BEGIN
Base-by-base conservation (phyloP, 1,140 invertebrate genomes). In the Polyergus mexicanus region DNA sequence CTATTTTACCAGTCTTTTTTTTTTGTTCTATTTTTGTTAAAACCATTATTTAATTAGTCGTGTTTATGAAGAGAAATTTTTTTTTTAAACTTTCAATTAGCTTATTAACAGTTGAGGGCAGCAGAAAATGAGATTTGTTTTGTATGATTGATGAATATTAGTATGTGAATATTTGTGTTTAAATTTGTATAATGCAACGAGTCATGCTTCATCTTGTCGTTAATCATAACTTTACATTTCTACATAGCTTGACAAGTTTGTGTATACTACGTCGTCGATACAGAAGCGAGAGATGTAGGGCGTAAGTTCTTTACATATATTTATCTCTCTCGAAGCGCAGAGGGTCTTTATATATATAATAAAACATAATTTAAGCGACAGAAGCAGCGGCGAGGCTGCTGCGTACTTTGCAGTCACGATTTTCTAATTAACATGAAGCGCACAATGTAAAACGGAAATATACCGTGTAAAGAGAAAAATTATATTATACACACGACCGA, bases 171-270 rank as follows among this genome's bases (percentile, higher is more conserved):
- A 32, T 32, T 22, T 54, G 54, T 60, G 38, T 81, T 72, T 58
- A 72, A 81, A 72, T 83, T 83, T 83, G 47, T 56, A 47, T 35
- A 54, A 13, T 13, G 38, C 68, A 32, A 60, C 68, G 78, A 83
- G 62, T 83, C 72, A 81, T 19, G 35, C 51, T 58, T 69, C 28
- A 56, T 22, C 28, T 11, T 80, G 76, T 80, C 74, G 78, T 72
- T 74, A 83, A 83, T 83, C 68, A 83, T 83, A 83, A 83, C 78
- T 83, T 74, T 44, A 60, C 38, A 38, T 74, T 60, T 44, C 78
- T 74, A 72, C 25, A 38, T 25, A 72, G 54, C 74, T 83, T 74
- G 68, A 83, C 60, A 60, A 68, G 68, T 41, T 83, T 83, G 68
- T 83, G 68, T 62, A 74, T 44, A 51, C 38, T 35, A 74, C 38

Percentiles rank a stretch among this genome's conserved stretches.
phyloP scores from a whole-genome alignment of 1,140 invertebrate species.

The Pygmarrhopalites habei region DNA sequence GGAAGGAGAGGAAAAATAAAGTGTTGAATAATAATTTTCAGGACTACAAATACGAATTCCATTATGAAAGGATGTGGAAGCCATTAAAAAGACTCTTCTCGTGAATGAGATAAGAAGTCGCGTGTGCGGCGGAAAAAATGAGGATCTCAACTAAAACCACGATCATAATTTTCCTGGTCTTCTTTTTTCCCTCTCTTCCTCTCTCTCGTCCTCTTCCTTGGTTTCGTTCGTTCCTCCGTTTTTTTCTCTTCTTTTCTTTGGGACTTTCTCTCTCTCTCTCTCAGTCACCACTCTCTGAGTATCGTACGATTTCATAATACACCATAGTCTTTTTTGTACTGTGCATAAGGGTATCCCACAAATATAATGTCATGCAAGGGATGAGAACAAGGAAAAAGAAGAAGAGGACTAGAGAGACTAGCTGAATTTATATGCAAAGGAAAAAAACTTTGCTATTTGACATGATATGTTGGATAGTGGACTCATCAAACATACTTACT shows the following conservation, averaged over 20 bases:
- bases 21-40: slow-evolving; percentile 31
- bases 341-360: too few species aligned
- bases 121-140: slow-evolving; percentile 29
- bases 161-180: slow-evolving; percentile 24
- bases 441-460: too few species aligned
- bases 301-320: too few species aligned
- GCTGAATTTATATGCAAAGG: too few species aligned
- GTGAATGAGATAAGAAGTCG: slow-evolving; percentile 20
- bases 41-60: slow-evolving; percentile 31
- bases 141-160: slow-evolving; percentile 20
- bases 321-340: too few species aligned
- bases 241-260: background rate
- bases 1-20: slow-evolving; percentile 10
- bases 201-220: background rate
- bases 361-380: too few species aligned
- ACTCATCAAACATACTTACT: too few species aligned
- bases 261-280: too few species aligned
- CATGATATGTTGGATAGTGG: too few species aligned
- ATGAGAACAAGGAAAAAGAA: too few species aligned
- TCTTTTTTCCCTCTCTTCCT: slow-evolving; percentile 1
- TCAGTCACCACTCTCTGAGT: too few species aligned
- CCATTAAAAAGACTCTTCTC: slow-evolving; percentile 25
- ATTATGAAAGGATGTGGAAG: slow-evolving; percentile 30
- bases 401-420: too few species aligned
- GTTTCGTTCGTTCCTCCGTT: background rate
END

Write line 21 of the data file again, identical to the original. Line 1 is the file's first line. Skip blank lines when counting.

- GCTGAATTTATATGCAAAGG: too few species aligned